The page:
Last time, I mused a bit on the concept of linearity versus openness in gaming. Today, I'd like to continue that line of thought, with a look at narrative paths in game design. See, I was reading an article the other day - an interview with TellTale Games - where it was revealed that they almost cut Clementine from The Walking Dead. If you're among those who've played the game, I'm sure you'll agree that it would have been a catastrophic choice which would have resulted in one of the best features of the game - one of the game's sole driving factors - being absent.
It's actually not going too far to say that The Walking Dead wouldn't have been anywhere near as good without her. It simply wouldn't have been the same - there really would have been no emotional investiture. None of the choices would have carried the same weight, none of the consequences would have had the same impact. Without Clementine there to rely on Lee - on the player - for safety and protection,without her to look up to him; his choices would have seemed more about self-interest than anything.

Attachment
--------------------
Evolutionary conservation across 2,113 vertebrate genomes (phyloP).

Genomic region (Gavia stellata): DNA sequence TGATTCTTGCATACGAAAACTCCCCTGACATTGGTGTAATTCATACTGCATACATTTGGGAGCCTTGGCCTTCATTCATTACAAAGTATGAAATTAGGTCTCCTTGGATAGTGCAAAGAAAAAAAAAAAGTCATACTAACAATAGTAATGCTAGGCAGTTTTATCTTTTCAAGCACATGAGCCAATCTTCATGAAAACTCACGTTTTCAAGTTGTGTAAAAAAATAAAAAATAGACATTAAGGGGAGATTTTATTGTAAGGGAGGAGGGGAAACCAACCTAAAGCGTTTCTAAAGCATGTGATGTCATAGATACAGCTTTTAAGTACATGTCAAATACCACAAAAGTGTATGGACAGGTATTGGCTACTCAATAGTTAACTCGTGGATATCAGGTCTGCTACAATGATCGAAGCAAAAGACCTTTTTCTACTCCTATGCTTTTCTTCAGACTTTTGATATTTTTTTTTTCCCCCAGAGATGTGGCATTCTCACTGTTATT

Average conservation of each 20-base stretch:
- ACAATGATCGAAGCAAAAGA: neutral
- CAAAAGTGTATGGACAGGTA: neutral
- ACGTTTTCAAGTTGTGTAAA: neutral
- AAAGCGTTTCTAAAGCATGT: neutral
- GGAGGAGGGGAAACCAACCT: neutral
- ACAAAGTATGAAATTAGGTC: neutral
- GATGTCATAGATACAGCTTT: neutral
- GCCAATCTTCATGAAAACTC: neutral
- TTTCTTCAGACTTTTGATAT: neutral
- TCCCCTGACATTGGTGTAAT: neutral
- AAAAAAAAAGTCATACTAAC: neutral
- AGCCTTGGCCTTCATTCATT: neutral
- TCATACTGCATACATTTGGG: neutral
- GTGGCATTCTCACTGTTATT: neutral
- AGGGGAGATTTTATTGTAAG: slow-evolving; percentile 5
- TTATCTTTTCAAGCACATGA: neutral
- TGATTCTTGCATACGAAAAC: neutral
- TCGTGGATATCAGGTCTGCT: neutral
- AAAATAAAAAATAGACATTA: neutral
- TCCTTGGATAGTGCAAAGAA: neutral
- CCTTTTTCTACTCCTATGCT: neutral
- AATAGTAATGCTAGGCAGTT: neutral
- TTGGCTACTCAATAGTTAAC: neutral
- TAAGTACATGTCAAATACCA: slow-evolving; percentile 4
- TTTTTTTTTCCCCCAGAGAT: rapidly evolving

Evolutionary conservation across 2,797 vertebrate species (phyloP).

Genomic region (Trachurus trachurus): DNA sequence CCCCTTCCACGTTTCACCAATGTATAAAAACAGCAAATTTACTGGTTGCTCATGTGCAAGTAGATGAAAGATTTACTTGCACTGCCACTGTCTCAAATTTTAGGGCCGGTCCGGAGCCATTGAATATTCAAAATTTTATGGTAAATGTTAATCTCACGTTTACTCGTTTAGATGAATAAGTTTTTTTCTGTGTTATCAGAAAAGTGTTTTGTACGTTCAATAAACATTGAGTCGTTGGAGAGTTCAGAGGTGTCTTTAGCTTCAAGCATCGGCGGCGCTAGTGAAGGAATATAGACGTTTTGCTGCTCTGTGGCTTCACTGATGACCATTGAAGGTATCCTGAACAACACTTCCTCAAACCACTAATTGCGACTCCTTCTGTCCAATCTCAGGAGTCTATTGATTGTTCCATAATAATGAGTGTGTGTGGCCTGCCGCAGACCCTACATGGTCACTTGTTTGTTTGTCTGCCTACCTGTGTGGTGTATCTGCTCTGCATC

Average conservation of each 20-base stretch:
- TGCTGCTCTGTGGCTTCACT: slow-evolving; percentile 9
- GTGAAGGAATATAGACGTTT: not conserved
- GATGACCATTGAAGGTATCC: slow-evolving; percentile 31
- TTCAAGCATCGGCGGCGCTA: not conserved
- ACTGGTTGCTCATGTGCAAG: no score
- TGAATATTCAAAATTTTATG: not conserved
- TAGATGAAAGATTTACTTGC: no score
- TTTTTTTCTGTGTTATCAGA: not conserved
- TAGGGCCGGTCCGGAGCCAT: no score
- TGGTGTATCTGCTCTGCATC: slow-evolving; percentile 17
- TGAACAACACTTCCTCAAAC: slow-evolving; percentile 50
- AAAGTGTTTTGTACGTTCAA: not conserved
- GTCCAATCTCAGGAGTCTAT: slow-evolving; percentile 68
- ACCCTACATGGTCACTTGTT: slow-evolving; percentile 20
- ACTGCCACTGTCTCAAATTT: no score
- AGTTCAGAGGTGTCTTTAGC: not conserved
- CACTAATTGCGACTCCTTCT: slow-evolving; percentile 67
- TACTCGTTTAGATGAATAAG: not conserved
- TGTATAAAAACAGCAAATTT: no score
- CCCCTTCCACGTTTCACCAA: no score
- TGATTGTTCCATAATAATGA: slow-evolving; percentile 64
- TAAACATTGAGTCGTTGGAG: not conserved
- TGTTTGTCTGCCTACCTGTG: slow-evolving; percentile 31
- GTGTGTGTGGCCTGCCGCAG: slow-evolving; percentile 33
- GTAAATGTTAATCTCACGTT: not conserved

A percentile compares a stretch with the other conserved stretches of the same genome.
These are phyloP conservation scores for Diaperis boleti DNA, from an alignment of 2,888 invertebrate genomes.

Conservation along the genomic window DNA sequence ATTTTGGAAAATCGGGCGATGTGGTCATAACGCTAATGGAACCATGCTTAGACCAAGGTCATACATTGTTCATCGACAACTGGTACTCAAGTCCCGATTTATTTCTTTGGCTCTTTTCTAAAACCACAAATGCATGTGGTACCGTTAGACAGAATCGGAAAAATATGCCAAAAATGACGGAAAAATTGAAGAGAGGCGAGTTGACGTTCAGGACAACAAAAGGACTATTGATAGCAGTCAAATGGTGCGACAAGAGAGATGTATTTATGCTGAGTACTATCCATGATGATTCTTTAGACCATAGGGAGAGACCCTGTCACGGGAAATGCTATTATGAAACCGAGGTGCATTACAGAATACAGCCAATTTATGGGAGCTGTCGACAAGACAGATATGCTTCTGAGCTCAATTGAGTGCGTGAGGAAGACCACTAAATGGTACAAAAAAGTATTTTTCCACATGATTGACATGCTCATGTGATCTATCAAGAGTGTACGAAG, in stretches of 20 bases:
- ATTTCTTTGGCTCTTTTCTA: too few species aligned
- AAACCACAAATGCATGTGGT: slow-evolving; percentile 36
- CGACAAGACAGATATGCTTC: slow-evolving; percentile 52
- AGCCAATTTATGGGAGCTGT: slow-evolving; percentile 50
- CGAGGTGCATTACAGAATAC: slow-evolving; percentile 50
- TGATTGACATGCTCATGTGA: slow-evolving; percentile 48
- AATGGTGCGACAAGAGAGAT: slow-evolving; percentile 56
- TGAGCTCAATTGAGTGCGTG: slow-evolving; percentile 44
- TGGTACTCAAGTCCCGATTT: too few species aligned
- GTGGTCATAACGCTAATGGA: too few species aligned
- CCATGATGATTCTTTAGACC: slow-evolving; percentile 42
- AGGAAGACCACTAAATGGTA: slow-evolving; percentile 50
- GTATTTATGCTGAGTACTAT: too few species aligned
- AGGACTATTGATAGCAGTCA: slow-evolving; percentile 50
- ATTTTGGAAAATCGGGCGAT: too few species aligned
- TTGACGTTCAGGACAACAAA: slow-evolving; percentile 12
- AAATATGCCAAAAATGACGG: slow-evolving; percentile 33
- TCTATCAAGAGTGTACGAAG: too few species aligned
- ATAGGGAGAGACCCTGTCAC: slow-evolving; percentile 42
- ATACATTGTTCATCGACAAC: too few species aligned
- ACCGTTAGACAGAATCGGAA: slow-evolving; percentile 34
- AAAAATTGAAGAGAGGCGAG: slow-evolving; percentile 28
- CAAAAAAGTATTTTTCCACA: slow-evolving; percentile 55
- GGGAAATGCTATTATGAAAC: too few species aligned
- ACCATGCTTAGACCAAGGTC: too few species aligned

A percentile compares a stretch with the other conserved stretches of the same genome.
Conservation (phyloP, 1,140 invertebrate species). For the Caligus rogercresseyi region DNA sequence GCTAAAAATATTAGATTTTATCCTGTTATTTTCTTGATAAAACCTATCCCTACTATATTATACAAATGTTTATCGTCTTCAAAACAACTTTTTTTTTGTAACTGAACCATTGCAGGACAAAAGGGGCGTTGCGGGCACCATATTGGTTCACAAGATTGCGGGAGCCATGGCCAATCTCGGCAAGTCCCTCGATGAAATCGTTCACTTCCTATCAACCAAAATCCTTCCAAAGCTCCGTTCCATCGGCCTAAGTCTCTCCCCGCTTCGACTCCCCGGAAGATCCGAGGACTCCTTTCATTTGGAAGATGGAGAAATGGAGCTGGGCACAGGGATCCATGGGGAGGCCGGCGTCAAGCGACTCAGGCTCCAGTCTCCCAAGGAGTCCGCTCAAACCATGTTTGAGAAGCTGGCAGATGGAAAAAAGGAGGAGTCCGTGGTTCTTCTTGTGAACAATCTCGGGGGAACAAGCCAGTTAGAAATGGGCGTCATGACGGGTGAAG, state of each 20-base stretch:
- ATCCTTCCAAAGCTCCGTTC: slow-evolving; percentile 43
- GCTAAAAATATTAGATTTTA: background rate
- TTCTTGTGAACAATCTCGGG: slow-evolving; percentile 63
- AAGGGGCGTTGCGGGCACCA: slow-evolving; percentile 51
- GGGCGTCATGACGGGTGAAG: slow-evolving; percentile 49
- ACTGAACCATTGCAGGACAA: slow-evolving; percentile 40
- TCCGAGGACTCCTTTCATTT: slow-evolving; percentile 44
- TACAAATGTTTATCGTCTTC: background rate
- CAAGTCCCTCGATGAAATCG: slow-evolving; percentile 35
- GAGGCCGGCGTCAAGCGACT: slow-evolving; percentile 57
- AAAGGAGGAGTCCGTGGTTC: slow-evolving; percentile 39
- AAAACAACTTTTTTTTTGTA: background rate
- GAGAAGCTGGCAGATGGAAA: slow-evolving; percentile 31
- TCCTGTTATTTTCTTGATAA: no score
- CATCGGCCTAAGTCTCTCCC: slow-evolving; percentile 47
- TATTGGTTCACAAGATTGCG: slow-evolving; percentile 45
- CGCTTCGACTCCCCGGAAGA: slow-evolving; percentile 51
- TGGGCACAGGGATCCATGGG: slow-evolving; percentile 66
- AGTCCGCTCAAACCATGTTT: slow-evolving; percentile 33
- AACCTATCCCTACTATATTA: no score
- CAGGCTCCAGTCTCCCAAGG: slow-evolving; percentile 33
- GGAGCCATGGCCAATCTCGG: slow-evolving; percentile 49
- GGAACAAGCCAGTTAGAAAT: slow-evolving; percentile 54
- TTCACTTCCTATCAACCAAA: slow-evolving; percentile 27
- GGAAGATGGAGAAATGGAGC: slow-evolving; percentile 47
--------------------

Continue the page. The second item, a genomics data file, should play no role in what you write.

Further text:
For a game that carries with it such heavy undertones of redemption, that would have been tragic.
But we're getting a bit off track. One of the main topics of this interview was the inherent danger in giving a player too many choices - in becoming obsessed with having an 'open' narrative. As I discussed last time, a truly open and free-choice game is virtually impossible. The medium simply doesn't allow for it. As a result, there needs to be a limit. There needs to be a narrative guardrail, of sorts. If you don't limit things, you eventually reach a point where you've become so obsessed with branches - so consumed with the idea of player agency - that you've diluted and sacrificed the integrity of your story.